Galloway Hoard Unveils Mystery Bishop’s Name On Viking Age Jar

A rare rock crystal jar found wrapped in textiles as part of the Galloway Hoard has been conserved, revealing a Latin inscription written in gold. The inscription says the jar was made for a bishop named Hyguald.

Most of the Galloway Hoard is currently on display at Kirkcudbright Galleries (until 10 July 2022) in a National Museums Scotland touring exhibition supported by the Scottish Government. However, some material which was wrapped in extremely fragile, rarely surviving textiles, is undergoing careful conservation and meticulous research behind the scenes as part of a three-year, £1million Arts and Humanities Research Council-funded project led by National Museums Scotland in partnership with the University of Glasgow.

When first removed as a bundle the jar could be only partially glimpsed through its textile wrapping. 3D X-ray imaging produced in partnership with the British Museum allowed the object to be investigated within its wrapping without damaging it. This revealed that the base had an inscription.

The jar, which is around 5cm high and resembles an ornate perfume bottle, is thought to have had an ecclesiastical function. It has now been carefully separated from its wrapping. The Latin inscription on the base, spelled out in gold letters, translates as ‘Bishop Hyguald had me made.’ It is the clearest evidence that some of the material in the hoard may have come from a church in the Anglo-Saxon kingdom of Northumbria, which included Dumfries and Galloway, and stretched as far north as Edinburgh and as far south as Sheffield.

Professor Alex Woolf, Senior Lecturer at the University of St Andrews said: “The inscription is in Latin, which was the universal language of the Western Church in those days. The sources and records of the period are incomplete, but what we do know from them is that there were several ecclesiastics in early Medieval Northumbria with the name Hyguald. We don’t know of a Bishop Hyguald, specifically, but our lists of Northumbrian bishops are incomplete after 810.  It is accordingly – and frustratingly – difficult to be more precise but it may well be that what we’re looking at is an otherwise undocumented mid-9th century bishop of either Whithorn or Hexham.”

Dr Martin Goldberg, Principal Curator, Medieval Archaeology & History, National Museums Scotland said:

“It looks, from the carved surface of the Galloway Hoard rock crystal, that this was once the capital of a Corinthian-style crystal column.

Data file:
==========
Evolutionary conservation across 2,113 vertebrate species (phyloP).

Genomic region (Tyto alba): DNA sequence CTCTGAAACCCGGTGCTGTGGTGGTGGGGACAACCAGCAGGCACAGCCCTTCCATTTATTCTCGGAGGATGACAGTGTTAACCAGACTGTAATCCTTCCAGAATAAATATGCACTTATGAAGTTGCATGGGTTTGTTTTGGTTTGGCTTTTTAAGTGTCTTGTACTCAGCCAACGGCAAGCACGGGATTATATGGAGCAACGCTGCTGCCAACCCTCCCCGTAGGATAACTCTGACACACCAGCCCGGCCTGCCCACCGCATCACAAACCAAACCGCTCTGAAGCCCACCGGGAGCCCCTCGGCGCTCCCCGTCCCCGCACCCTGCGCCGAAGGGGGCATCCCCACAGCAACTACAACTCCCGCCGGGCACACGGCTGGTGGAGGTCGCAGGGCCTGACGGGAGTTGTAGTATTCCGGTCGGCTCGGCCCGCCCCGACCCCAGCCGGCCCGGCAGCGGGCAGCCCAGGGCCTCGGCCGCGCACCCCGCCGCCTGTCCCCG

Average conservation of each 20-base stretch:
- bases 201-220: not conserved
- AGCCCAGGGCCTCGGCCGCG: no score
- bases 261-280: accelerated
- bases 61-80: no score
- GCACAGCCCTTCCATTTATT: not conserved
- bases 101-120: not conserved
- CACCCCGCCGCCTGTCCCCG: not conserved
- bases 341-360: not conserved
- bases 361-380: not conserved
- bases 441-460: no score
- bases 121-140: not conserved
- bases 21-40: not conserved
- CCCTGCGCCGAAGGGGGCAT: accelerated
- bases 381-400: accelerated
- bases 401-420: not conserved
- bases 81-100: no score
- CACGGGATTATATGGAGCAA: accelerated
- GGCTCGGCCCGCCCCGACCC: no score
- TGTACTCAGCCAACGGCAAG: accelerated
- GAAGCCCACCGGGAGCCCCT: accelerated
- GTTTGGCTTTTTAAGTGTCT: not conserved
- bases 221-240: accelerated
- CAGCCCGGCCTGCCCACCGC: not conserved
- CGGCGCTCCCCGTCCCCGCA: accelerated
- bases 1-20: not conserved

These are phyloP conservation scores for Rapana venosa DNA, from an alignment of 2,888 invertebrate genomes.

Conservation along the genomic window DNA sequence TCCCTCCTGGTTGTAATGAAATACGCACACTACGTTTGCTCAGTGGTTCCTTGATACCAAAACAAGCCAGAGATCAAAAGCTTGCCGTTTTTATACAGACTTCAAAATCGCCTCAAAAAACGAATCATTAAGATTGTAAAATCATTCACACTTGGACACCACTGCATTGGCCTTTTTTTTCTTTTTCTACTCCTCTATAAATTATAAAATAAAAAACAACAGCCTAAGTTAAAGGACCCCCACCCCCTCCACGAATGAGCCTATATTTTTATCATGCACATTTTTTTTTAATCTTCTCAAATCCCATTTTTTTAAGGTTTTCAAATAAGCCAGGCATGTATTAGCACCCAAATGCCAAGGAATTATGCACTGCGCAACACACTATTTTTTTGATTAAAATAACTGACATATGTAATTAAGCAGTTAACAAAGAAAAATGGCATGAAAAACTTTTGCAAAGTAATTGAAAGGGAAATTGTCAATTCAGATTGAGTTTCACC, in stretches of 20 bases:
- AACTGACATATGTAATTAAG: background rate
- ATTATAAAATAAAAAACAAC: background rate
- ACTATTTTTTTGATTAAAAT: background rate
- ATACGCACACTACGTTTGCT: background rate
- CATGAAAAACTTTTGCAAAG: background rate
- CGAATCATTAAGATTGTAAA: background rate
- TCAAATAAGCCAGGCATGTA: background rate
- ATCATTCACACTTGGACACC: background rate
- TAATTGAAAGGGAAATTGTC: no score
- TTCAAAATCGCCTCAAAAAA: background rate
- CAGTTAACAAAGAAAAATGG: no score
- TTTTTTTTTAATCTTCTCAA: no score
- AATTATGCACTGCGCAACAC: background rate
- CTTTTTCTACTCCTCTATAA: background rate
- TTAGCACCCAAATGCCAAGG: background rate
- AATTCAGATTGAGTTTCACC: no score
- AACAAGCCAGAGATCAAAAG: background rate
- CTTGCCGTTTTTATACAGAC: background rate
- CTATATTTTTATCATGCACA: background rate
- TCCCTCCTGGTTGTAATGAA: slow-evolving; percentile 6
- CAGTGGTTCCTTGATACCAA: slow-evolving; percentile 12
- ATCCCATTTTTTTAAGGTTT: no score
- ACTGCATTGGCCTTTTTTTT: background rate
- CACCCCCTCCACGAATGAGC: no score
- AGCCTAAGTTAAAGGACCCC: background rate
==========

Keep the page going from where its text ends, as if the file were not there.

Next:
This is unique in early medieval Britain but there are parallels within the Roman Empire for objects of this type. The ones that I have seen are in the Vatican collection, where there are different forms of carved crystal columns.   And so it was maybe 500 years old by the time it was transformed in the late 8th or early 9th century into a gold-wrapped jar.” 

Dr Leslie Webster, former Keeper of Britain, Prehistory and Europe at the British Museum, said:“Rock crystal is unusual in itself. It is one of those materials that was greatly prized in the antique world, for its transparency and translucency, and so it’s associated with purity. So it was, I think even in its time, very, very special. And you can see from the way that the gold almost enshrines it, it’s made into a sort of relic. It’s a showcasing piece from a very high-status workshop, such as one that you might expect a bishop to have in one of his monasteries. This object is absolutely fascinating. I’ve seen a lot of Anglo-Saxon finds over the years in my professional career, some of them amazing. But this absolutely knocks them all into a cocked hat.”

The exhibition, Galloway Hoard: Viking-age Treasure runs at Kirkcudbright Galleries until 10 July 2022 and will tour thereafter to Aberdeen Art Gallery (30 July to 23 October 2022). It will be updated as of Monday 20 December with a new film outlining the discovery of the inscription on the rock crystal jar. 

 The Galloway Hoard is the richest collection of rare and unique Viking-age objects ever found in Britain or Ireland. It was discovered in 2014 and acquired by National Museums Scotland in 2017 with the support of the National Heritage Memorial Fund, Art Fund and the Scottish Government as well as a major public fundraising campaign. Since then, it has been undergoing extensive conservation and research at the National Museums Collection Centre in Edinburgh.  

The Galloway Hoard will eventually go on long-term display at the National Museum of Scotland in Edinburgh with a significant and representative portion of it also displayed long-term at Kirkcudbright Galleries.